The 639-type Microphone is an excellent general purpose microphone for studio use in broadcasting and recording, and for remote broadcast pickups where it can be given reasonable care in handling. In addition, the several directional patterns will enhance operation of the microphone where audience or background noise must be controlled, and in public address pickups where acoustical feedback would ordinarily take place before a satisfactory reinforcement level could be reached. (Figure 1 shows the angle, in respect to 0°, of minimum pickup, and is useful for orienting the microphone to discriminate against unwanted acoustical feedback and reverberation.) It is particularly suitable for multi-microphone pickups of a large orchestra group where a sense of realism and an apparent increase of volume level is desired. This is accomplished by utilizing one 639-type microphone as a non-directional (position D) microphone for general orchestra pickup and several 639-type microphones (positions R, C, 1, 2 or 3) as accent microphones for soloists and individual groups of the orchestra which the operator may want accentuated.
From ELECTRONICS, November 1938.
The general microphone will provide the necessary reverberation which is desirable for realism, and the accent microphones will permit the individual groups to be accented for special musical effects. Skillful operation of the mixing of the various microphones will permit the operator to control, over a considerable range, the liveness of the pickup.
Designed by the Bell Telephone Laboratories and originally manufactured by the Western Electric Company, the Altec 639A and 639B Multi-Pattern Cardioid microphones have, for years, enjoyed an unprecedented acceptance by all phases of the audio industry. Indeed, it may be stated that the majority of all wide-range sound recording—from its initial appearance on motion picture soundtracks to the present achievement of magnetic tape—has employed one or more Altec 639 microphones in virtually all phases of production. The immediate selection of pickup patterns provides the professional engineer with as many as six varying directional characteristics; the built-in two-stage windscreen, rugged protective housing, and numerous attachment and mounting accessories make the Altec 639 ideal for any application.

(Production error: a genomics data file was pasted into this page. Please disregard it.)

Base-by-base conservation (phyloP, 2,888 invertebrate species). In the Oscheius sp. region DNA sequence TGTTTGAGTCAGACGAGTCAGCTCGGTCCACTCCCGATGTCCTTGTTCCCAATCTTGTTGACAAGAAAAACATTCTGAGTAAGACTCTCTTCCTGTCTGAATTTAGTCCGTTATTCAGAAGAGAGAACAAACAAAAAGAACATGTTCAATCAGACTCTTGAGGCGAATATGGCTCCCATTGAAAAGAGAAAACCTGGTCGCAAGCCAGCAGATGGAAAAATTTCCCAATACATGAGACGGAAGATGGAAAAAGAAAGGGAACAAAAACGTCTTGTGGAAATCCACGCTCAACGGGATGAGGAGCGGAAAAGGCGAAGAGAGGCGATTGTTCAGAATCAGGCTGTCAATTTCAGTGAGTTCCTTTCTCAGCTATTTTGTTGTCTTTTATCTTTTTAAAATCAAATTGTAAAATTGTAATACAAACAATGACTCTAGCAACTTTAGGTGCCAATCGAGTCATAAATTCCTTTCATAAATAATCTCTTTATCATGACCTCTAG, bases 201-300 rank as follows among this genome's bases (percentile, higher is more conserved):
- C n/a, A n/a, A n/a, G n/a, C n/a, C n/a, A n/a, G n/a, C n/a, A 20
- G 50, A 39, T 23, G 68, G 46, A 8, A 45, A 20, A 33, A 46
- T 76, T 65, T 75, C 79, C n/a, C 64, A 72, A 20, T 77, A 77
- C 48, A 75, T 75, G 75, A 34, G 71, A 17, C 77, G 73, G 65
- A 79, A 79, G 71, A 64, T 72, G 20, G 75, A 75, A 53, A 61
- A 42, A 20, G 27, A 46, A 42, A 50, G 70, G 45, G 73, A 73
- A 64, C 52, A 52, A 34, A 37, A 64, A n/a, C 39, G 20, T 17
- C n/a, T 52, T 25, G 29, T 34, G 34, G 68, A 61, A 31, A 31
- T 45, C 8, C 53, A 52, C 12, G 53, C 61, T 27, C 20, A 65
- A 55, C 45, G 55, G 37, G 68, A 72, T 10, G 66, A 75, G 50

The factory-provided Type 442 connector.
Someone has modified this mic to accept the Type XLR connector.
Unlike competitive units, which employ only a single ribbon and which vary the directional pattern by mechano-acoustic means, the Altec 639 is actually two independent transducer elements within a single housing. The electrical signals from these elements (one, a dynamic moving-coil; the other, a velocity-sensitive ribbon) are used singly or in combination to produce the different pickup patterns at the top of the page. Because no mechanical means are used, the Altec 639 provides increased durability, performance quality, and trouble-free operation—yet the 639’s versatility of application meets or exceeds that of all other multi-pattern units currently available.